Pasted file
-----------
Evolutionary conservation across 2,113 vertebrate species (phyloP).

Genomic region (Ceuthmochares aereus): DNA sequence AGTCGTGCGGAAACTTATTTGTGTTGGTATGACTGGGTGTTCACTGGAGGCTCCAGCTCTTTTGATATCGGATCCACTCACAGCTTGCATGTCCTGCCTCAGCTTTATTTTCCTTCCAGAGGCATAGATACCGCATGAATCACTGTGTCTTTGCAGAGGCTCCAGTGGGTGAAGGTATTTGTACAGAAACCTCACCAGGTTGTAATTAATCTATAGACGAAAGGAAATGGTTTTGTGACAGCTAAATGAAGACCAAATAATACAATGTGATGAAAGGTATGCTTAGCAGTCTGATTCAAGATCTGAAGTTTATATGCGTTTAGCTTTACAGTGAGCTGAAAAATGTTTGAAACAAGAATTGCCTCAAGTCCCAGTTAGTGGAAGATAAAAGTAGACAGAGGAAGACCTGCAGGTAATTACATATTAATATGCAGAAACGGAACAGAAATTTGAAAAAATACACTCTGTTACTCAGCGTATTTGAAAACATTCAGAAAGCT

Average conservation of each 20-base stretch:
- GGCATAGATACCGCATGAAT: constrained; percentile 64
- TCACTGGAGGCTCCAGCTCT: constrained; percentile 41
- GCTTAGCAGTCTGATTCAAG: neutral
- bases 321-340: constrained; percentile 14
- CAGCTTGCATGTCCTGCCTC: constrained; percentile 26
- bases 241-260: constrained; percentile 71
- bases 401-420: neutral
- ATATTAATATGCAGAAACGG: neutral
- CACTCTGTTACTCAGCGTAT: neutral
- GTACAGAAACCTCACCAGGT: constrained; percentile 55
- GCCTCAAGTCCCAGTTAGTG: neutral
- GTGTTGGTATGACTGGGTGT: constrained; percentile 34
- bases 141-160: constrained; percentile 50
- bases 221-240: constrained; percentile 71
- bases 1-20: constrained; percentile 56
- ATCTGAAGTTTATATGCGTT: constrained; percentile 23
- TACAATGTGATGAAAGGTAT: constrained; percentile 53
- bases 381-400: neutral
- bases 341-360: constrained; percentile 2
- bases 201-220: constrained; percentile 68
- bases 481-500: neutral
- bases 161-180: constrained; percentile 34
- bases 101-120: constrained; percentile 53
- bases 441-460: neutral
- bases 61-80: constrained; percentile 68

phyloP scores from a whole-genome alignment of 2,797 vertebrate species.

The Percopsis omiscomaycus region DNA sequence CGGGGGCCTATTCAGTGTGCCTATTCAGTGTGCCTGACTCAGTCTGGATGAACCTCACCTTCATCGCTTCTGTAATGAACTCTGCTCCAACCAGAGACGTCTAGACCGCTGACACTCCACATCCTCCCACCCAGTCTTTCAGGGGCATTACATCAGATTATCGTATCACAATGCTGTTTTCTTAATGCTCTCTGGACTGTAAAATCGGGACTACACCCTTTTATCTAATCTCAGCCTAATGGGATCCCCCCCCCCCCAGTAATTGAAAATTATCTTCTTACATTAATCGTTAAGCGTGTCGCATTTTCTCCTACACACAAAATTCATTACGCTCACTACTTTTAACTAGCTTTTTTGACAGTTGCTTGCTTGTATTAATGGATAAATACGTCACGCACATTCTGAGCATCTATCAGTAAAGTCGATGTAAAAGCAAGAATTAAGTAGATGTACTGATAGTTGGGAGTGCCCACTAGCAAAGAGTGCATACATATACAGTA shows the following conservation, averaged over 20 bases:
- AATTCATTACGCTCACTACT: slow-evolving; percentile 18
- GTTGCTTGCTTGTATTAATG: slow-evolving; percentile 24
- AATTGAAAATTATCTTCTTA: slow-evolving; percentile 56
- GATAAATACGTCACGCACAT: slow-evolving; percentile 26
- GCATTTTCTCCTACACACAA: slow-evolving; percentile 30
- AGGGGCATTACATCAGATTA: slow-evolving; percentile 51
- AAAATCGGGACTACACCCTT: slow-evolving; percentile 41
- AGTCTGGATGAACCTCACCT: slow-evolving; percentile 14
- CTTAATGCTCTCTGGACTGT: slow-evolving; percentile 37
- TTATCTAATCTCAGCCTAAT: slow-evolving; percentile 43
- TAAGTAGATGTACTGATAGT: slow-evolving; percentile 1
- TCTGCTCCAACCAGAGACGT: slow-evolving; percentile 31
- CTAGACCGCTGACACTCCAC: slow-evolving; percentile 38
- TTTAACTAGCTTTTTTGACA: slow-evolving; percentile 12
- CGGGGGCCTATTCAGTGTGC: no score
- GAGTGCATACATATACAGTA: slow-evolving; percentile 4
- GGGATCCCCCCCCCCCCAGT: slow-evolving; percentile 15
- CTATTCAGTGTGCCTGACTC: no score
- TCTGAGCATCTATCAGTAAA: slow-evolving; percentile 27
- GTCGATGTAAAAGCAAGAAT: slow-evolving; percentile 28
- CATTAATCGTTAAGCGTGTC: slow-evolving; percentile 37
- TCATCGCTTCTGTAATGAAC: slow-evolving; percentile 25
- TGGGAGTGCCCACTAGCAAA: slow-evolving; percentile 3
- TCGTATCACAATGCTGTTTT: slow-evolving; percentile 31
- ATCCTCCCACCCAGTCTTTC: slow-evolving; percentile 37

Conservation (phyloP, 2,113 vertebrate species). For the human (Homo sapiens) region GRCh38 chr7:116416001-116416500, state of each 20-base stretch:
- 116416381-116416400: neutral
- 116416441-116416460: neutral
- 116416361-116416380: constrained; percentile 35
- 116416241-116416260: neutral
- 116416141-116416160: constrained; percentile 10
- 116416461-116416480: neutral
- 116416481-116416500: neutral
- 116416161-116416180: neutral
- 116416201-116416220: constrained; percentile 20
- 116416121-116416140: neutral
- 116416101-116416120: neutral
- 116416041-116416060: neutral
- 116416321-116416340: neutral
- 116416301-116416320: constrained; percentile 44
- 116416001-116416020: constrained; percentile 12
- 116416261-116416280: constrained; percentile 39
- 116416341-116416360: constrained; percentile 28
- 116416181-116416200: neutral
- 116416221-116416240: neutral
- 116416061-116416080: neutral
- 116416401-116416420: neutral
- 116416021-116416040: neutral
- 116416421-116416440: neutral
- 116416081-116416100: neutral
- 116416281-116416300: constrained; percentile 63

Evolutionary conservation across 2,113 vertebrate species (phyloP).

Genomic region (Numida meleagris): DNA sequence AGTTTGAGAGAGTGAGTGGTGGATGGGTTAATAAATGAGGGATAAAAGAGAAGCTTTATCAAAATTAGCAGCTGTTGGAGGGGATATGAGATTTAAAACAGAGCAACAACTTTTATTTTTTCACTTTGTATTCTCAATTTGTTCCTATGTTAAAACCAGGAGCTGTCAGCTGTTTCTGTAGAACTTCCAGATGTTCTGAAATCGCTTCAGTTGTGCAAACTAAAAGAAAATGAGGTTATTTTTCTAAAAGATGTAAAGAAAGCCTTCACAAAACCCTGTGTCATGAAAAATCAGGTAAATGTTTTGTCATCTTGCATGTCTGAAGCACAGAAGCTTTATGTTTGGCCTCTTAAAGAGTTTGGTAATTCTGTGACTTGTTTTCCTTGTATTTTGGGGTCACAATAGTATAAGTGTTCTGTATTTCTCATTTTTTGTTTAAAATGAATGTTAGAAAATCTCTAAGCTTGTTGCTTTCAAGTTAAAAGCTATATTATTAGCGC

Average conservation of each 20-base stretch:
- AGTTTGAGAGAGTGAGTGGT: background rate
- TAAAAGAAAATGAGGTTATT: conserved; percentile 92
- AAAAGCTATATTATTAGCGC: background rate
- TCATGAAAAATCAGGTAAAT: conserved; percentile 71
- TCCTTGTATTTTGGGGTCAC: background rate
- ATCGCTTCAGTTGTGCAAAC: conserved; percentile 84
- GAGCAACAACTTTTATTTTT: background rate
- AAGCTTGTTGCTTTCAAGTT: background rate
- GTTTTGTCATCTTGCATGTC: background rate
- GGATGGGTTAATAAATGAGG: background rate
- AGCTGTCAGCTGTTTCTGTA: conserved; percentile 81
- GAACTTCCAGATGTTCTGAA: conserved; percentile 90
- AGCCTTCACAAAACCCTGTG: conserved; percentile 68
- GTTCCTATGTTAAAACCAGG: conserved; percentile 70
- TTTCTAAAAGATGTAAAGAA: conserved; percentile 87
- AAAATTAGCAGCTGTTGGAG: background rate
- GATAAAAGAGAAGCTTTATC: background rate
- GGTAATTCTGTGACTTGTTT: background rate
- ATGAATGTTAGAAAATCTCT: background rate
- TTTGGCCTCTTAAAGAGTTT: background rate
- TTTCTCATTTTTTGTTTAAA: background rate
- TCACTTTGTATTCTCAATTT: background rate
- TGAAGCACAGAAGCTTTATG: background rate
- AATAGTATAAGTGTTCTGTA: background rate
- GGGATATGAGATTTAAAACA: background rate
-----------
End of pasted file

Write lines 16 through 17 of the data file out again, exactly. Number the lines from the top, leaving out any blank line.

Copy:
- bases 141-160: constrained; percentile 50
- bases 221-240: constrained; percentile 71